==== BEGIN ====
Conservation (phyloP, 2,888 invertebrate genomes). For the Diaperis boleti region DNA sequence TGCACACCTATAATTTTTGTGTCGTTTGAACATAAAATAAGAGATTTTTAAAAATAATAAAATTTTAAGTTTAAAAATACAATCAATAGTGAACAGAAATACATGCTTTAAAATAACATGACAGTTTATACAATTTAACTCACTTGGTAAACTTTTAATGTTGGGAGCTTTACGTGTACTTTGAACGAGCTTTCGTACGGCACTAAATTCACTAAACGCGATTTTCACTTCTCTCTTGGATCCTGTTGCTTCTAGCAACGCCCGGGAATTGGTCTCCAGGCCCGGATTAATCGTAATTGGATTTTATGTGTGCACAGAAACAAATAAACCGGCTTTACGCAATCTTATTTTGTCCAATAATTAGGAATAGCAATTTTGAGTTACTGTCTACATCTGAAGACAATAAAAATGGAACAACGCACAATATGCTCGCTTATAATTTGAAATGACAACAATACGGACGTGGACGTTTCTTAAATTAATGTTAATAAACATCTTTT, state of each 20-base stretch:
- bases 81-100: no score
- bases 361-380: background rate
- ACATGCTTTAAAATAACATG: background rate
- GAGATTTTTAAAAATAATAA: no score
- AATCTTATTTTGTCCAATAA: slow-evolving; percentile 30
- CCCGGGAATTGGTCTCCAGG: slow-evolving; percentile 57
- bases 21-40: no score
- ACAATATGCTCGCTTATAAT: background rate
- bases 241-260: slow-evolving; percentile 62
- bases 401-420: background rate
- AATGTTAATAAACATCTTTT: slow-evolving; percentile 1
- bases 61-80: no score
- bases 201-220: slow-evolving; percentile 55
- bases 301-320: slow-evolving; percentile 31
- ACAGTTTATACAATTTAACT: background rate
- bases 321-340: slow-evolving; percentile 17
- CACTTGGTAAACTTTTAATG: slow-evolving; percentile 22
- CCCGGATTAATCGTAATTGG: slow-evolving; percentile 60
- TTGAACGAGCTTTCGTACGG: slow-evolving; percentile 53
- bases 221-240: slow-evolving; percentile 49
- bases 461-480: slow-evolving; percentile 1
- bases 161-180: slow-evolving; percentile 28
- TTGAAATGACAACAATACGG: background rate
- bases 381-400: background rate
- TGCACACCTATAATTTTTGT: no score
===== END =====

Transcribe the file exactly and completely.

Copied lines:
Conservation (phyloP, 2,888 invertebrate genomes). For the Diaperis boleti region DNA sequence TGCACACCTATAATTTTTGTGTCGTTTGAACATAAAATAAGAGATTTTTAAAAATAATAAAATTTTAAGTTTAAAAATACAATCAATAGTGAACAGAAATACATGCTTTAAAATAACATGACAGTTTATACAATTTAACTCACTTGGTAAACTTTTAATGTTGGGAGCTTTACGTGTACTTTGAACGAGCTTTCGTACGGCACTAAATTCACTAAACGCGATTTTCACTTCTCTCTTGGATCCTGTTGCTTCTAGCAACGCCCGGGAATTGGTCTCCAGGCCCGGATTAATCGTAATTGGATTTTATGTGTGCACAGAAACAAATAAACCGGCTTTACGCAATCTTATTTTGTCCAATAATTAGGAATAGCAATTTTGAGTTACTGTCTACATCTGAAGACAATAAAAATGGAACAACGCACAATATGCTCGCTTATAATTTGAAATGACAACAATACGGACGTGGACGTTTCTTAAATTAATGTTAATAAACATCTTTT, state of each 20-base stretch:
- bases 81-100: no score
- bases 361-380: background rate
- ACATGCTTTAAAATAACATG: background rate
- GAGATTTTTAAAAATAATAA: no score
- AATCTTATTTTGTCCAATAA: slow-evolving; percentile 30
- CCCGGGAATTGGTCTCCAGG: slow-evolving; percentile 57
- bases 21-40: no score
- ACAATATGCTCGCTTATAAT: background rate
- bases 241-260: slow-evolving; percentile 62
- bases 401-420: background rate
- AATGTTAATAAACATCTTTT: slow-evolving; percentile 1
- bases 61-80: no score
- bases 201-220: slow-evolving; percentile 55
- bases 301-320: slow-evolving; percentile 31
- ACAGTTTATACAATTTAACT: background rate
- bases 321-340: slow-evolving; percentile 17
- CACTTGGTAAACTTTTAATG: slow-evolving; percentile 22
- CCCGGATTAATCGTAATTGG: slow-evolving; percentile 60
- TTGAACGAGCTTTCGTACGG: slow-evolving; percentile 53
- bases 221-240: slow-evolving; percentile 49
- bases 461-480: slow-evolving; percentile 1
- bases 161-180: slow-evolving; percentile 28
- TTGAAATGACAACAATACGG: background rate
- bases 381-400: background rate
- TGCACACCTATAATTTTTGT: no score